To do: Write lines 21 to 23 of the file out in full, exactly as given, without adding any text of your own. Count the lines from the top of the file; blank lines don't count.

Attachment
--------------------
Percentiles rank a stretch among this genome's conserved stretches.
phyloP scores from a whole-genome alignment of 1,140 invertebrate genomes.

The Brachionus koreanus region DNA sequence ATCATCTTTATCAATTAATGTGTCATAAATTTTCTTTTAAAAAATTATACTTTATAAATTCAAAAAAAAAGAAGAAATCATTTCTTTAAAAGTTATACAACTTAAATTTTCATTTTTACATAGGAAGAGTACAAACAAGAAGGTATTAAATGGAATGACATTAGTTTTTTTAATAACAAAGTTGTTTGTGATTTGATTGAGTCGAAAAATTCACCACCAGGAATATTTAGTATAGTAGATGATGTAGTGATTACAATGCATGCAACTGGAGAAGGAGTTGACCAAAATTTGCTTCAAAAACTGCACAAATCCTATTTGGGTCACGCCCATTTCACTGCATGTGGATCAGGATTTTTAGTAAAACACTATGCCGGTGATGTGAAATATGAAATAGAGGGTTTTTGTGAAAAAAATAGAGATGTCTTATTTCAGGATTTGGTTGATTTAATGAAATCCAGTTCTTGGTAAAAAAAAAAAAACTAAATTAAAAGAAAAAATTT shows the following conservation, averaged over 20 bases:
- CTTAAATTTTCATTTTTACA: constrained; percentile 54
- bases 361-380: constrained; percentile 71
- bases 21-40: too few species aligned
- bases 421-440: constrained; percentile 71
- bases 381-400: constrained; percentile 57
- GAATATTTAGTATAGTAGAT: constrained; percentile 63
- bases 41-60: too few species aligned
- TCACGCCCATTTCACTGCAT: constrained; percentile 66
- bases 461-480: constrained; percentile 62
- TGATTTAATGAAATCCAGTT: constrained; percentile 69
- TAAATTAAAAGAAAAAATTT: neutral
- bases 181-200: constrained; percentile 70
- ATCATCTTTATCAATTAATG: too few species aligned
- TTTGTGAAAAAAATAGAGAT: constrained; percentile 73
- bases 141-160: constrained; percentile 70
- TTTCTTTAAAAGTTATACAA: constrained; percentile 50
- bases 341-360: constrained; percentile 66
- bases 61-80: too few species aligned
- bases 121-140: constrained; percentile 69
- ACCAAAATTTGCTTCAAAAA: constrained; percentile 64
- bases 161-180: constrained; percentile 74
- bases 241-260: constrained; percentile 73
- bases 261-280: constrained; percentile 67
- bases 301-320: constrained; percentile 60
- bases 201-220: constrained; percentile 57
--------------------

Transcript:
- bases 61-80: too few species aligned
- bases 121-140: constrained; percentile 69
- ACCAAAATTTGCTTCAAAAA: constrained; percentile 64